This question is inspired by the book Minus 148 Degrees, which is a true story about a group of mountaineers that got stuck at a high elevation on Denali during a storm and survived 6 days in what is described as "-148F with wind chill". I am told the winds attained speeds in excess of 150mph.
I have made a spreadsheet using the modern wind chill formula to make some estimates about the base temperature, but I understand that the way wind chill is estimated has changed over time and would not have been the same when the book was written and originally published in the late 1960's.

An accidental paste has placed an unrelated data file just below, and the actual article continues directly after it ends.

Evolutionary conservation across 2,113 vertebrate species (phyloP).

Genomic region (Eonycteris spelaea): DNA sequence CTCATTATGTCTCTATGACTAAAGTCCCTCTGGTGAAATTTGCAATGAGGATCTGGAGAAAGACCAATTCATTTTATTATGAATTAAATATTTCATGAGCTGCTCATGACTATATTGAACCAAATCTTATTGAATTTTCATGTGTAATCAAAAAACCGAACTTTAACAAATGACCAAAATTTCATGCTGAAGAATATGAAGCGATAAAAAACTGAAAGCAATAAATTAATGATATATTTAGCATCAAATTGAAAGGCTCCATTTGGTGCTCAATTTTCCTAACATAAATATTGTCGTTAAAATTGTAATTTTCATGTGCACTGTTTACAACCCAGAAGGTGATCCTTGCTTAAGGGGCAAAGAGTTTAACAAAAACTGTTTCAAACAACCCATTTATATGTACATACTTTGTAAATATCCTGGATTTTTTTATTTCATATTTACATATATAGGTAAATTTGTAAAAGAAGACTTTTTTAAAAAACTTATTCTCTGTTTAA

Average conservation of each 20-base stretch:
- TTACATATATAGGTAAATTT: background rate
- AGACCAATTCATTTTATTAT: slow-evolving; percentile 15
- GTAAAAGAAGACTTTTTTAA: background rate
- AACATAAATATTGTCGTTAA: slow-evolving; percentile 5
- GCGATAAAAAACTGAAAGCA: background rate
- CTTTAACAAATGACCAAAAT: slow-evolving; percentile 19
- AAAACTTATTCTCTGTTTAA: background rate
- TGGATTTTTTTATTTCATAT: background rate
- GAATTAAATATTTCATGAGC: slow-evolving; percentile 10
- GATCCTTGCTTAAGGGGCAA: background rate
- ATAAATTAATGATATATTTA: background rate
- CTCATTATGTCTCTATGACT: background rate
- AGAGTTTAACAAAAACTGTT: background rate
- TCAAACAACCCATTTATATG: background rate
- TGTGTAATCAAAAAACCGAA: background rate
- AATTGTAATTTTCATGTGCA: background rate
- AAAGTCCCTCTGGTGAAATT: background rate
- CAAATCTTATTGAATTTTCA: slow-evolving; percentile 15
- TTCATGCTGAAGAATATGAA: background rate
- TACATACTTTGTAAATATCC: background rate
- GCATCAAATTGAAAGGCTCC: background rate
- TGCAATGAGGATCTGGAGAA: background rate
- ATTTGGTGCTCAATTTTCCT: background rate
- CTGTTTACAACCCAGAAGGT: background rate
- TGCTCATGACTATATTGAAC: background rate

What would be the likely candidate(s) method used at that time to estimate the -148F wind chill temperature?
The wind chill calculator here includes a "pre-2001" formula, but that formula seems broken for the range we are looking at. Putting in a higher speed (ie: going from 150 to 160) produces a warmer wind-chill, so I don't think we can trust that, so I doubt such a formula would have been used. However, that formula would suggest -122F @ 150mph = -148F wind-chill, which does not seem right - planet record cold in Antarctic winter is only a little colder than that. So I'm skeptical of this "pre-2001 formula" as being the method used to determine the -148F estimate.